The volunteers of the Italian NGO One Bridge to Idomeni explain what is happening on the Balkan route in Bosnia and the importance of the dialogue among young people on migration
A “human bridge” has been built between Bosnia and Herzegovina and Verona. In this city, the commitment of some young people who want to change the narrative and the situation on the Balkan route is becoming more and more disruptive. The NGO they founded in the spring of 2016 is called One Bridge to Idomeni.
Idomeni is a small village in Greece at the border with North Macedonia, where more than ten thousand people were stranded by European border closures between 2015 and 2016. Since then, One Bridge to Idomeni has been working on the European borders of the Balkan route, helping migrant people in Greece and Bosnia and Herzegovina. But it also carries out another essential activity: it brings “home”, in Verona, the testimonies of the people met, through meetings and school activities.
Together with ULULA & LaForesta, One Bridge to Idomeni is providing support to the Bosnian ONG U Pokretu. In Verona, BarBalkans met Serena Zuanazzi and Matteo Bertelli – two members of the NGO board, leading the trip to Bihać – to talk about what is happening in Bosnia (inside and outside the newly inaugurated Lipa camp), how the project of U Pokretu can change the situation on the ground and how important the dialogue is, especially among young people.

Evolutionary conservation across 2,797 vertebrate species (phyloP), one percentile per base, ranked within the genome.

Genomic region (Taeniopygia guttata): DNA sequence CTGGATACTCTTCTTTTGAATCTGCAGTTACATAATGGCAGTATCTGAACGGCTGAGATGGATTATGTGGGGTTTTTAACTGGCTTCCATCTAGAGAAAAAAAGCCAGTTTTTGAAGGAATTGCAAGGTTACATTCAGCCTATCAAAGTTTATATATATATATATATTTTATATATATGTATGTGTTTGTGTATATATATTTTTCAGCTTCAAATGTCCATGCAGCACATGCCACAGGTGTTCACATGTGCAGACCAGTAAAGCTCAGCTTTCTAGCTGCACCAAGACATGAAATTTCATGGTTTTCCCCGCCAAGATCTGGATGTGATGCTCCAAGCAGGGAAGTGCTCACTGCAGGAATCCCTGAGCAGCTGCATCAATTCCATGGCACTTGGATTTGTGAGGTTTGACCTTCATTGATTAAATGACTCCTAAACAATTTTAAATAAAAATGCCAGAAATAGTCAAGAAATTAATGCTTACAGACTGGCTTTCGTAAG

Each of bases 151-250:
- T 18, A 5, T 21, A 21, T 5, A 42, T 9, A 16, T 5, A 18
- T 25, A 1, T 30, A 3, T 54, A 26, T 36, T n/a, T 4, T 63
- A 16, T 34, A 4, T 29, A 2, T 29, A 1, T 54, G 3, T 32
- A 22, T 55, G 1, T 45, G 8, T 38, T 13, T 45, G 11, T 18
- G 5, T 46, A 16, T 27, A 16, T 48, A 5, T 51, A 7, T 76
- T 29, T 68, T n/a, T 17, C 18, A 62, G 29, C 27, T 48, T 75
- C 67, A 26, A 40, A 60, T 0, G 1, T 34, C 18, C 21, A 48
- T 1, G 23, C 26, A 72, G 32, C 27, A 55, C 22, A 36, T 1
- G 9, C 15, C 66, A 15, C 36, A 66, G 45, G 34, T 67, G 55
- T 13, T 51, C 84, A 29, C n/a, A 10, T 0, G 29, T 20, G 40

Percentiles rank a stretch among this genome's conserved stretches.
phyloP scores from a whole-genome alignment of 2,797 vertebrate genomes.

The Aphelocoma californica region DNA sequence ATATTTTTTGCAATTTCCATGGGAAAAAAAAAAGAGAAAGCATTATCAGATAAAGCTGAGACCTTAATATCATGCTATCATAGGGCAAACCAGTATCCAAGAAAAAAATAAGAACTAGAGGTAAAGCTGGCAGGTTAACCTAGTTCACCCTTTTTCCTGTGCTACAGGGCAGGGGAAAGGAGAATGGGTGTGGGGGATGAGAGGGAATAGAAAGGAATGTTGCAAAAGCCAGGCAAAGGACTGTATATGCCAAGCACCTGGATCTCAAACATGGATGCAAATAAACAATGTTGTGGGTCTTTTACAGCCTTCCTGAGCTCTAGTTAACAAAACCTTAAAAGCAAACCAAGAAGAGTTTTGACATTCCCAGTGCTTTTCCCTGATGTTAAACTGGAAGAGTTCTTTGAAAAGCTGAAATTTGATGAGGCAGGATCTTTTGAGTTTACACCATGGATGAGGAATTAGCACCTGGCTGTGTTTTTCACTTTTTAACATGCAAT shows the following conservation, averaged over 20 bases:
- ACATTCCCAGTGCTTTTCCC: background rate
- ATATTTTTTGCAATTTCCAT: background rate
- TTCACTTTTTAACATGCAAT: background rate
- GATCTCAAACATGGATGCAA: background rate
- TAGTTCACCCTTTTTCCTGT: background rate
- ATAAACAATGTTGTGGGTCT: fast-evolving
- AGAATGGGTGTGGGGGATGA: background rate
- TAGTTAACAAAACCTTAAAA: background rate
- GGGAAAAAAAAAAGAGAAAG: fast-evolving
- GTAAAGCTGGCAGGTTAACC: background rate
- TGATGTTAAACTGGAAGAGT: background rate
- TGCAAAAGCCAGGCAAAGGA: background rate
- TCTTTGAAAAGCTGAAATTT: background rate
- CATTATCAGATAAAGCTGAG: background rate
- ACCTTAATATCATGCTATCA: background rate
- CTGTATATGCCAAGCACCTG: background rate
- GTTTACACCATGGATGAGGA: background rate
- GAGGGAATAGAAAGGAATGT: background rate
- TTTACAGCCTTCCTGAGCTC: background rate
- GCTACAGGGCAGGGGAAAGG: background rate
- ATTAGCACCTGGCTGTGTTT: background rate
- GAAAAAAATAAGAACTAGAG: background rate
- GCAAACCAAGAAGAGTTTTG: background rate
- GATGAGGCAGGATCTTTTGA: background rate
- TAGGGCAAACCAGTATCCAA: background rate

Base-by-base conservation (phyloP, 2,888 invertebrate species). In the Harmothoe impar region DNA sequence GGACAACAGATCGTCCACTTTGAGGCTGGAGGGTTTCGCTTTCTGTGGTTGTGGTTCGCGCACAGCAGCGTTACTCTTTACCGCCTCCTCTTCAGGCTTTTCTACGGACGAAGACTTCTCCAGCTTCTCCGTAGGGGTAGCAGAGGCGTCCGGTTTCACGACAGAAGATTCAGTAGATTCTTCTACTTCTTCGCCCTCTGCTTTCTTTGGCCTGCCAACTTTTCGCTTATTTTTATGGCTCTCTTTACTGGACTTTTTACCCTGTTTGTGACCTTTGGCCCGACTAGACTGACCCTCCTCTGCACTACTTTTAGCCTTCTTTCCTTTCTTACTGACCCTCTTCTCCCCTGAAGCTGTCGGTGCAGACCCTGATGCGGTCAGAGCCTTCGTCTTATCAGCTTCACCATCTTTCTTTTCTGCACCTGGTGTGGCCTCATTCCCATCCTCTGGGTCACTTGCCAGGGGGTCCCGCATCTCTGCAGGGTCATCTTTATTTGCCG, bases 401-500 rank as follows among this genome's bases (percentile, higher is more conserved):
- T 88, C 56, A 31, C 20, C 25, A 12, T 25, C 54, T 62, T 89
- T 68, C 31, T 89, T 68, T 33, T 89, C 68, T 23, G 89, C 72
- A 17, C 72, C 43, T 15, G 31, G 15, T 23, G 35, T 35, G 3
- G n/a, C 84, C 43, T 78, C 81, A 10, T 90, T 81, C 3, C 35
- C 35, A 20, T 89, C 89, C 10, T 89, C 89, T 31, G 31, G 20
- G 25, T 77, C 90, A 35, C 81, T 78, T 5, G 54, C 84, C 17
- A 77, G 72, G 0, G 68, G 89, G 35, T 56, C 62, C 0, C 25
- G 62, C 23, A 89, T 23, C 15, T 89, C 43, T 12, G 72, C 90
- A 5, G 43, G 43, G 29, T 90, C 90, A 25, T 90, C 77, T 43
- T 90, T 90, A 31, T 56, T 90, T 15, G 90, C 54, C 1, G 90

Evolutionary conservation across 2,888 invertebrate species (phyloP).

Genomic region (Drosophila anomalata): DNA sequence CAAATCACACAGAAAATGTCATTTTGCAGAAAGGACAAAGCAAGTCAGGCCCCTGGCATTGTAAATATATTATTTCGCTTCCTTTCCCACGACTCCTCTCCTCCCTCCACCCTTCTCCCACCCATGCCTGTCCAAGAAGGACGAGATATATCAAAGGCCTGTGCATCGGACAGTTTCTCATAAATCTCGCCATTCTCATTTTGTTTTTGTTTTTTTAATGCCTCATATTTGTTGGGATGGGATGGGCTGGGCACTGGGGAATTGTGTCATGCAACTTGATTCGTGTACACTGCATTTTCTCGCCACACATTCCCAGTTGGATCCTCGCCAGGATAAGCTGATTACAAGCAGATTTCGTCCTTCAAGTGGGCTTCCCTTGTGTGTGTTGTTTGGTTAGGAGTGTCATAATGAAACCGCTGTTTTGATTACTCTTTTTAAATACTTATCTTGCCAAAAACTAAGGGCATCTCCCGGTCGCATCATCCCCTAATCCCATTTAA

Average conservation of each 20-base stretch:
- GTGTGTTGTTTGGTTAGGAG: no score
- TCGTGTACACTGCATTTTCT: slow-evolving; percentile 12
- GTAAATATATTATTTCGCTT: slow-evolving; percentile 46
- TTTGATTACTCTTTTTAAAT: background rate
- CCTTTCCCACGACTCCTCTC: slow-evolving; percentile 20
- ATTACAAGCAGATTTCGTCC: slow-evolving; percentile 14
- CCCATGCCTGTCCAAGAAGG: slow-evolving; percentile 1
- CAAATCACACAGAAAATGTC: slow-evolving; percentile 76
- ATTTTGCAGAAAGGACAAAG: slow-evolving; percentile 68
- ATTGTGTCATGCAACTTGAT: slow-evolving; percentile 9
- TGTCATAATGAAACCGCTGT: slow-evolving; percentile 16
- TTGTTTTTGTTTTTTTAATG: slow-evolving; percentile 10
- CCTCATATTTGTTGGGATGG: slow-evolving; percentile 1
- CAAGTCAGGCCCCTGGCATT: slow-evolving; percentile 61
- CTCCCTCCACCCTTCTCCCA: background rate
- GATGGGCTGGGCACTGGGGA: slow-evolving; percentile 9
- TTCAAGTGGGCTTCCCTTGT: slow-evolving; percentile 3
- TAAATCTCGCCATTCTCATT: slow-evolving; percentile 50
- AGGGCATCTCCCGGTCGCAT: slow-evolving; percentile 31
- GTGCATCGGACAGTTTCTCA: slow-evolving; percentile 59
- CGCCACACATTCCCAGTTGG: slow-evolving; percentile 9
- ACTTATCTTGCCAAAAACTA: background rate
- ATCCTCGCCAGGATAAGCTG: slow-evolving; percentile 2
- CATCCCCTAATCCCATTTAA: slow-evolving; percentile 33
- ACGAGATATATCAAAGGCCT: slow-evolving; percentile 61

“Like a starred restaurant in a maximum security prison”
A year after the refugee camp burned down in Lipa, a new settlement has been opened. What is the situation now?
“Compared to last year in February, when we visited the temporary camp, the situation has improved. After the fire in late December 2020, military tents were set up with heat pumps (not enough to heat all the rooms), chemical toilets and power generators provided by the Red Cross. Now, new containers for 1500 people have been built in the former International Organization for Migration’s camp. There are services, heating and electricity. You can see it from afar: it looks like a stadium, for how much it is illuminated.
However, even if this is the only currently sustainable reception system in Bosnia’s freezing winter, the Lipa camp is a failure. There are only about 350 people in Lipa, because no one really wants to be there. Europe has funded a camp with huge problems. To make a comparison, it’s like a starred restaurant in a maximum security prison. It’s not the right solution in this context. We need to think about different forms of reception”.